The worst clergyman we ever had
It is twenty years ago, the first Sunday in October, that three members of a church in Dublin travelled to Northern Ireland to attend the church where I was the clergyman, to talk to me about moving to their parish. Only two and a half years in the large Ulster parish where I was rector, there was a sense of already needing to move on.
My gentle English liberalism grated with those whose views were conservative and unionist. My ecumenism was repugnant to those who regarded Roman Catholicism as an erroneous religion. My attempts to engage with the alienated and the paramilitaries only annoyed the middle class conservatives of the parish. My dislike of Protestant evangelicalism won no friends in a community where to speak of evolution was to question all that they held dear. Being told that I was “the worst clergyman we ever had” might have hurt at the time, but, from the perspective of two decades later, was objectively and subjectively true.
Objectively, other clergy who served in the parish went on to high office, one becoming an archbishop. I finished my clerical career in a parish which was kind enough to take me after the place to which it was intended I would move decided that I was not of the calibre they desired. I shall always be grateful to those who welcomed me when I was left with no place to go.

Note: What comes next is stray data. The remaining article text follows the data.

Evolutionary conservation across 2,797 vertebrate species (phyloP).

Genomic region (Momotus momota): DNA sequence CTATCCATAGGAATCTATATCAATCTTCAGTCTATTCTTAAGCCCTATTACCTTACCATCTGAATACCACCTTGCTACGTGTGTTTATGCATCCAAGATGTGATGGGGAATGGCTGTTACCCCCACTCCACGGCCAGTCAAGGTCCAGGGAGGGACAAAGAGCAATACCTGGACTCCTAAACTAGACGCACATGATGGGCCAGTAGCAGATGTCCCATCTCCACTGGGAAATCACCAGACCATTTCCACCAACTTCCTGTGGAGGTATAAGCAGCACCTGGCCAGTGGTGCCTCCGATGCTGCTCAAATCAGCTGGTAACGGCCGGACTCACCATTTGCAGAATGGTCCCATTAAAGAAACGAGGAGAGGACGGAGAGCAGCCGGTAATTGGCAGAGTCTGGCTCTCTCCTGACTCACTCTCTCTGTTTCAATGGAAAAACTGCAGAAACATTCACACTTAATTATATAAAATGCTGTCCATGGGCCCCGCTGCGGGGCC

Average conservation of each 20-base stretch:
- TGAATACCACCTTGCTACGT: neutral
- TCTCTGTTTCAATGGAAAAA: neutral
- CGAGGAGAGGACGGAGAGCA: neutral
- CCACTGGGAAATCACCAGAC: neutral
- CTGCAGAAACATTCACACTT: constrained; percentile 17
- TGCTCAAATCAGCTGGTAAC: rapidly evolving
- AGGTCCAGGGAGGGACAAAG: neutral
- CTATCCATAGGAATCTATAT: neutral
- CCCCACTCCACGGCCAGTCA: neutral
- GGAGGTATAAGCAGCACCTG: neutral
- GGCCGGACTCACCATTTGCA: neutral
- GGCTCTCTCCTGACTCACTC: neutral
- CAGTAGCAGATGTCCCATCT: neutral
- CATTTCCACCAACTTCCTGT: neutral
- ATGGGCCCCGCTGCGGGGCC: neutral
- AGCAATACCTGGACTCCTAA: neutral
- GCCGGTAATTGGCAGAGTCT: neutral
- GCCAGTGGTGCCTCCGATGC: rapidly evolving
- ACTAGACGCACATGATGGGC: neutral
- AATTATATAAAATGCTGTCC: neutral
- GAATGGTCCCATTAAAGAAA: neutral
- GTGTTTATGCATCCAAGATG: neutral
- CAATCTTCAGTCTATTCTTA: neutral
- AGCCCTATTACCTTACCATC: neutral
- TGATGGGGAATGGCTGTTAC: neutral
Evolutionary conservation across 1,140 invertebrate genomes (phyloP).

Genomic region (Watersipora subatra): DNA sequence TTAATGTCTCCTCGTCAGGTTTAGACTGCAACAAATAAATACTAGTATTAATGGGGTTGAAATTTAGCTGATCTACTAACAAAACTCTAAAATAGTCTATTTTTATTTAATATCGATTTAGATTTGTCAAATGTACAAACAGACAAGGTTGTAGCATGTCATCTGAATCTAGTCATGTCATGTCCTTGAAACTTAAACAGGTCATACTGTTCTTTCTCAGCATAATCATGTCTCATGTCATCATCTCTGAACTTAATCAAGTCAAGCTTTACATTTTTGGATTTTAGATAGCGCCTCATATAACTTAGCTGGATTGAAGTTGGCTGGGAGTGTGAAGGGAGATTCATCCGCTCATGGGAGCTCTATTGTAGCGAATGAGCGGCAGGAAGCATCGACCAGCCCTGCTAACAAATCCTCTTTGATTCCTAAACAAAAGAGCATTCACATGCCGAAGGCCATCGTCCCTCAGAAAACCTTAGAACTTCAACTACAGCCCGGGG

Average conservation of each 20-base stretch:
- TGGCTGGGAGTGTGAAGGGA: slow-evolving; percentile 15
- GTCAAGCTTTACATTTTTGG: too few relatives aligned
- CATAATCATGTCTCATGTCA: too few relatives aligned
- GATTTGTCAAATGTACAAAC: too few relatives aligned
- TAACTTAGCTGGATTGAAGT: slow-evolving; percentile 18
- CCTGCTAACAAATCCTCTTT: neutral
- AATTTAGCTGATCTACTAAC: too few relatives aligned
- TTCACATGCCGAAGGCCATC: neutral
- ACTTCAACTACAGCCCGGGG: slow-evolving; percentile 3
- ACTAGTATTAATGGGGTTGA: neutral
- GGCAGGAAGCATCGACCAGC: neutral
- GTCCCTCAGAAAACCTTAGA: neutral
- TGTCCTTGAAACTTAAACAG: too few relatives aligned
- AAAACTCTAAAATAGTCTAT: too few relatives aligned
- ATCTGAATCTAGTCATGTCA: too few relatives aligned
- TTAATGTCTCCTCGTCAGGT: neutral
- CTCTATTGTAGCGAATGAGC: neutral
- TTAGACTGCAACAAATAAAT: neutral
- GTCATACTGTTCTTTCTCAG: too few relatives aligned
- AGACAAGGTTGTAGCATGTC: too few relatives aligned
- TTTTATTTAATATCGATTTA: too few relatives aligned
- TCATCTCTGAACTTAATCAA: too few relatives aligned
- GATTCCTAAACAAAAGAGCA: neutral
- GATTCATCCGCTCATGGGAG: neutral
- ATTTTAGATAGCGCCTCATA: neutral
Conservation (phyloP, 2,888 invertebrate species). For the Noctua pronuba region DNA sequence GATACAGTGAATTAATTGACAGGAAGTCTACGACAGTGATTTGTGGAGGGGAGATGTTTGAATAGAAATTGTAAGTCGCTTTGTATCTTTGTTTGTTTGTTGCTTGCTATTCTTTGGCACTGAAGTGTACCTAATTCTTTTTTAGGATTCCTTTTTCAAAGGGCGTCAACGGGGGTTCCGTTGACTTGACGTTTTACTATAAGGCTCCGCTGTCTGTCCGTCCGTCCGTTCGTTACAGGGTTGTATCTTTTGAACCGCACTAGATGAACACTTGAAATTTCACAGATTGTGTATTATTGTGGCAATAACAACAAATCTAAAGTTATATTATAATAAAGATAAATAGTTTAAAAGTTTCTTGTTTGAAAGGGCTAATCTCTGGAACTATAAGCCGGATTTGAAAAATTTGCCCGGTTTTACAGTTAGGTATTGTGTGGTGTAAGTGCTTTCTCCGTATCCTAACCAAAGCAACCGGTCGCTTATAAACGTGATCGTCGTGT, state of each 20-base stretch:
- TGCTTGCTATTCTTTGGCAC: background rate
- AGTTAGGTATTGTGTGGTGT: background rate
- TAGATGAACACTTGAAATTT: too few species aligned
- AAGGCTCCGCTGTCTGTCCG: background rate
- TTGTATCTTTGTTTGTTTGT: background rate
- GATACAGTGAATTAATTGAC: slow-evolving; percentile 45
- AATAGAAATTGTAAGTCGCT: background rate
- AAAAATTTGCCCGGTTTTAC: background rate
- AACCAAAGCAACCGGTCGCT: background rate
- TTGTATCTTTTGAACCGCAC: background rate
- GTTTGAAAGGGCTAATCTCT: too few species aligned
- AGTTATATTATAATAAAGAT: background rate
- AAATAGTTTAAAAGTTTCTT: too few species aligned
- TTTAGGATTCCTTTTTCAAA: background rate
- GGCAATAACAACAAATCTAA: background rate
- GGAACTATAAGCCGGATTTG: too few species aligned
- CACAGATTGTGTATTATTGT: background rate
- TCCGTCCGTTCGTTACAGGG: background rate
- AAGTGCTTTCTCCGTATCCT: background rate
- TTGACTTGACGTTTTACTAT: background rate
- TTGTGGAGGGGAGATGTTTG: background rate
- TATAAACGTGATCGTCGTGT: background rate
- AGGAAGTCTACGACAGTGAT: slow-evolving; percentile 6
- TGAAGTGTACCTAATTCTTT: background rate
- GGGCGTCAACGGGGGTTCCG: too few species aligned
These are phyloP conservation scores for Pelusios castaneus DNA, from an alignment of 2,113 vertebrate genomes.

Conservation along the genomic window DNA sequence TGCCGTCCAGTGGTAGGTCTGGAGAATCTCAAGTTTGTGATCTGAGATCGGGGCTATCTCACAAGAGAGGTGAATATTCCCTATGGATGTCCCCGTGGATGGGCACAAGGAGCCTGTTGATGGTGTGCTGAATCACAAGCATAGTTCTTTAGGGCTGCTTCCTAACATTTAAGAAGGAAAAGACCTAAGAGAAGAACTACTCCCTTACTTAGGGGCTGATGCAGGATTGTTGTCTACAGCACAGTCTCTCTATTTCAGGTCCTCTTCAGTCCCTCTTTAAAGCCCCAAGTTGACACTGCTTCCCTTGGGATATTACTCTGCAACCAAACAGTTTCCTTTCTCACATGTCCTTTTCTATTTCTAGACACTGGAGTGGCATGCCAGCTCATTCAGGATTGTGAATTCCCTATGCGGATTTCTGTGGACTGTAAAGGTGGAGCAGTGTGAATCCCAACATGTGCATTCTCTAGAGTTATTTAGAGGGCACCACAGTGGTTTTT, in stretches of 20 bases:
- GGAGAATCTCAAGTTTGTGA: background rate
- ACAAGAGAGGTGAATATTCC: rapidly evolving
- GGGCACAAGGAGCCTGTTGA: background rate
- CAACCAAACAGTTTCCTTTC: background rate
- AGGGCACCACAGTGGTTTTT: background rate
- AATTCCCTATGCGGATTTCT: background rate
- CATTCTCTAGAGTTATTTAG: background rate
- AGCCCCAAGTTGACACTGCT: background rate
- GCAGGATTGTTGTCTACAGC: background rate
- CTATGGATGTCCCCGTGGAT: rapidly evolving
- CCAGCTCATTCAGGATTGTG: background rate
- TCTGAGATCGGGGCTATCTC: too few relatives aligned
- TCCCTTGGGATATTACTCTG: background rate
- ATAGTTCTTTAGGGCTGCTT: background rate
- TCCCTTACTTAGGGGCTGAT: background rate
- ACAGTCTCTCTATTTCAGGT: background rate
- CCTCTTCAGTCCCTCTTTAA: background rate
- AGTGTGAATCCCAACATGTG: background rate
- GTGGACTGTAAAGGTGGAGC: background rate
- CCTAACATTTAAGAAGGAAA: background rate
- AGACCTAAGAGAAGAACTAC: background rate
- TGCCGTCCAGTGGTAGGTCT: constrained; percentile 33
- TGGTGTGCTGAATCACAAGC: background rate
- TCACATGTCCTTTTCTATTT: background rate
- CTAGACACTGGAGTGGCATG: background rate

Subjectively, I was the worst clergyman they ever had because I could never accept that the church’s first loyalty was to itself. The line in the Creed about believing in one, holy, catholic and apostolic church was always said with fingers crossed. The church was not one, it did not seem holy, and it didn’t seem to resemble the church of the time of the apostles. However, criticising the church from within was unwelcome. Loyalty and solidarity with the institution was valued highly, sometimes it seemed to come at the cost of the truth. In the ensuing years, there were encounters with the church turning a blind eye to abusers, to routine cases of spurious tax claims and outright evasion, even to a case of credit card theft and fraud. (Lest anyone imagine such things are not possible, the case of Bishop Peter Ball in England showed that concealment took place at the highest levels).
Twenty years on, to have been assessed by a woman, who was one hundred and five years old at the time, as “the worst clergyman we ever had” seems a worthwhile achievement.
Well, there ya go ! :-). You have the Epitaph !!!.
Well I like you. I think as a human, a Christian, a person who delivered trenchant comment with kindness here, while being clear in the message of faith you were doing a Ministry. Indeed I’d go so far as to suggest that last parish of yours was far far more gigantic than you might realise.
Who cares about the blue-rinse brigade (Irish Chapter). I expect the sheer number of good people they’ve driven out is legion. But that’s the thing here in Ireland. The general population is only slightly more than in 1901. Something to my mind displays incompetence that hard to surmount on the part of a series of organs intrinsic to the makeup of the island, north and south.
Still, I’d say the current Archbishop of Canterbury is a man of your stamp.
I think the church will suddenly reach the point where it realises that it has existed for itself for so long that it has no-one left.
I was at the birthday party of the 105 year old, the local MP asked her if she had ever been married. “Do I look stupid?” she replied!